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3answers
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Validity of the August Weismann mouse-detailing experiment refuting Lamarckism

Weismann conducted the experiment — described in Wikipedia — of removing the tails of 68 white mice, repeatedly over 5 generations, and reporting that no mice were born in consequence without a tail ...
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Genetic linkage greater than 50 centimorgans

Classically, the linkage between two loci can be measured in centimorgans (cM), which represents the percent chance that these two loci will recombine an odd number of times (generating a recombinant ...
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3answers
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Are there differences in DNA between humans of today and humans from 2000 years ago?

Are there any significant differences in our genome compared to the genes of our ancestors from 1000-2000 years ago? And if there are significant differences, do they result in significant ...
15
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2answers
575 views

Is the function of adjacent genes correlated?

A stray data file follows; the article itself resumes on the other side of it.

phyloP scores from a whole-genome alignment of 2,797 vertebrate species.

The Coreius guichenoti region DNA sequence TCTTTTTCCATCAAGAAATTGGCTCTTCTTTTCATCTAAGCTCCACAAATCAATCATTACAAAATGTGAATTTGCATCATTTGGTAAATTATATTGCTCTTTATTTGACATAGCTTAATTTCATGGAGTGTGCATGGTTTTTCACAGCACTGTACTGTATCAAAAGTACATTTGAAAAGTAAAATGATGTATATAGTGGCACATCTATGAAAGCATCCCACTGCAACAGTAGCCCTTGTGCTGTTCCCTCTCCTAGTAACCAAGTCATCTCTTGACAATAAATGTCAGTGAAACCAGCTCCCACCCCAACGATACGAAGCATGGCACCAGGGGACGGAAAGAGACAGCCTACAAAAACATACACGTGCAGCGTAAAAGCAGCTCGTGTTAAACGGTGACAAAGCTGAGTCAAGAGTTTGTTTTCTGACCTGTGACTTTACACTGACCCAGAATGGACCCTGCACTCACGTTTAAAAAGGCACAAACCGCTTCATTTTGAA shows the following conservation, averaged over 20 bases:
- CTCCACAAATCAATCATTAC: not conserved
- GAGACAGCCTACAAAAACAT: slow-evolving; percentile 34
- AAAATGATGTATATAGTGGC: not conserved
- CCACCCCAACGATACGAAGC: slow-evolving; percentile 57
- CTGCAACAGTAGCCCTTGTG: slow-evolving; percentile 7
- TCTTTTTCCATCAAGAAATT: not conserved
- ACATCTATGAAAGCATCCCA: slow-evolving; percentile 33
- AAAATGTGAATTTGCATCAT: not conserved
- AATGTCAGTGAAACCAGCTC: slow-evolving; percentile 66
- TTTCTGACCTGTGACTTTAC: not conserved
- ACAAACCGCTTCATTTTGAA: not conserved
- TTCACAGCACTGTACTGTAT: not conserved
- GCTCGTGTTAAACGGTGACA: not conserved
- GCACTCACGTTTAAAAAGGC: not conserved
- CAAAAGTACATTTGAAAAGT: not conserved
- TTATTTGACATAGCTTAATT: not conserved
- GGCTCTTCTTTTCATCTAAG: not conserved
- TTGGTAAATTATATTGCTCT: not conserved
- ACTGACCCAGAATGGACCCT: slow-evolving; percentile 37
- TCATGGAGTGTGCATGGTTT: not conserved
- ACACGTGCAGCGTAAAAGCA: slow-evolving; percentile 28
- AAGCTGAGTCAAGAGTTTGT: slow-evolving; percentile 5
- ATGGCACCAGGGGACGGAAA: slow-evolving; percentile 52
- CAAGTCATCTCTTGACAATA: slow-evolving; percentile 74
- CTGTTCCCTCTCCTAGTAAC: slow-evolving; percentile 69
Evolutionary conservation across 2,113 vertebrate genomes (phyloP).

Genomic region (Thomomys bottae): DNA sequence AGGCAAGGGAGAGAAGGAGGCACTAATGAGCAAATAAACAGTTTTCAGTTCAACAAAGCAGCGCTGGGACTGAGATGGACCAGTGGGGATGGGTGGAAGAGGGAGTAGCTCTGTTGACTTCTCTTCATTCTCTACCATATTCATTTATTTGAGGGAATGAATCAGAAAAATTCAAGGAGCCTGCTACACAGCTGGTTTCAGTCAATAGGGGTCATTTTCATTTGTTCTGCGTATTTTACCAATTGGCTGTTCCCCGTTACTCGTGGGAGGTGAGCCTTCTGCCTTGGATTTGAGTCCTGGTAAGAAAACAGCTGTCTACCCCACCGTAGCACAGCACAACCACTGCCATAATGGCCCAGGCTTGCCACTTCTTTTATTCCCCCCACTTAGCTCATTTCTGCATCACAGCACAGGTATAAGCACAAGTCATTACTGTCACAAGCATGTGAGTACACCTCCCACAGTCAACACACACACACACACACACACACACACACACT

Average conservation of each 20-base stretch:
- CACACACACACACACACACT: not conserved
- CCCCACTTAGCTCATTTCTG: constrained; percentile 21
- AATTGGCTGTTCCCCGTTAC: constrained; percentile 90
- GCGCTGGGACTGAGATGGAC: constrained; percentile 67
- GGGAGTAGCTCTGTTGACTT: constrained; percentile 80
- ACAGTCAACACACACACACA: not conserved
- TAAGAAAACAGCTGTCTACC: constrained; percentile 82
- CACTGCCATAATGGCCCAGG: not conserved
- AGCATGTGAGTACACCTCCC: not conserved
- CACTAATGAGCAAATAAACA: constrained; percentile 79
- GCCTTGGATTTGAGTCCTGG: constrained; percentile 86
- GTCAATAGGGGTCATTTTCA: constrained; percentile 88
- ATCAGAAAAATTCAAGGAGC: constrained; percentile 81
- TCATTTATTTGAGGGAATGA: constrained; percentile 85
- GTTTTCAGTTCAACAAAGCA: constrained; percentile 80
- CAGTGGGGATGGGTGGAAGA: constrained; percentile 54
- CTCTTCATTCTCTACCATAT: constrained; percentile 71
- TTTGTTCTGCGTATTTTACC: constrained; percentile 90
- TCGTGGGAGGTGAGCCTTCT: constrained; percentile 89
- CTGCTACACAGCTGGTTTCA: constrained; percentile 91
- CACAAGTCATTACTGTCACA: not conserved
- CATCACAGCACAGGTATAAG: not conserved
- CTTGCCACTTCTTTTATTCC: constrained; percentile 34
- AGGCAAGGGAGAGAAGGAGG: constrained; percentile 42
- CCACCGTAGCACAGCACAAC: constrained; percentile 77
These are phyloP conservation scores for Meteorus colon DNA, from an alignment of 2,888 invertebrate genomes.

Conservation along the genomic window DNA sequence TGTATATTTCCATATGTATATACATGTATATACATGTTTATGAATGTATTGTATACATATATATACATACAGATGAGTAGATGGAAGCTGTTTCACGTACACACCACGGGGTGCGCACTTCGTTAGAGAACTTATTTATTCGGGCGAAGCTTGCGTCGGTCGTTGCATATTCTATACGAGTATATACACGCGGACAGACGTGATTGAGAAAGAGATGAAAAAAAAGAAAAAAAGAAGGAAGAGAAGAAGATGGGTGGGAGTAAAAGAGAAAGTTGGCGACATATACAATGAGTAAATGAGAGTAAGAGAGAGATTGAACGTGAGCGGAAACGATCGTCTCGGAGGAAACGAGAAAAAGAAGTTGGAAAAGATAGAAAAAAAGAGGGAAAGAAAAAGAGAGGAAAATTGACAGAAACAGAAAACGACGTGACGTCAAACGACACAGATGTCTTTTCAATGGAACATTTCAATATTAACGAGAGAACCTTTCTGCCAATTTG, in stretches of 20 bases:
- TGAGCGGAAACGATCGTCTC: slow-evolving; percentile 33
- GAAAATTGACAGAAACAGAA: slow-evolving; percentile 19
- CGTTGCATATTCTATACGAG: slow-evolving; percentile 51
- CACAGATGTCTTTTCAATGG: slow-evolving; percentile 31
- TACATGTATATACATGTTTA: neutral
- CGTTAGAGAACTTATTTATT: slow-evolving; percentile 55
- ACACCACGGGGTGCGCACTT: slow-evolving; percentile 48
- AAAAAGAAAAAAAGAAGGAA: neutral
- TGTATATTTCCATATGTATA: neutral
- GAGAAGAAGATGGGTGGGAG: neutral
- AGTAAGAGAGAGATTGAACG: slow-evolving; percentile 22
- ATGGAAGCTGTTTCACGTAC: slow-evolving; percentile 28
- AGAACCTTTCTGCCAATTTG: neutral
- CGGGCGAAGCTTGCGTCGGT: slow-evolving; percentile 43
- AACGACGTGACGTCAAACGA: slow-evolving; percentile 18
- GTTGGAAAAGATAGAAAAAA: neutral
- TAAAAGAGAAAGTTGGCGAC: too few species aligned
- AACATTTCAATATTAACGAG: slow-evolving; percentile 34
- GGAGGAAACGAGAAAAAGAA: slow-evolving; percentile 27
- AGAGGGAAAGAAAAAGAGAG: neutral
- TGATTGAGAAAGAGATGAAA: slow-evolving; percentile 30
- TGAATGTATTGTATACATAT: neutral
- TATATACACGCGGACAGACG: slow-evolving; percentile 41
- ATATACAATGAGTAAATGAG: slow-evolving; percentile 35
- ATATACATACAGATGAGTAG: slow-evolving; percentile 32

Do genes that occupy a similar locus on the genome have correlated function, specifically in human beings? It is my understanding that adjacent genes are inherited together, and so location plays a ...
15
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3answers
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Do men have a higher genetic variance than women?

I've heard that with the distribution of our genome women have less variation on the bell curve than men. Is there any basis for this? It was my understanding that women have more genetic variation ...
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3answers
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Athletes: nature vs. nurture?

Having watched a lot of olympians the last few weeks, I was struck by how many of them have actually spent their wholes lives/careers training for their one event (be in running a marathon, or ...
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Do we get 1/4 of our genes from each grandparent?

I know that we get half of our genes from each parent, but does it necessarily mean we get 1/4 of our genes from each grandparent? Or is it possible that we might get say 30% from one grandparent, 20% ...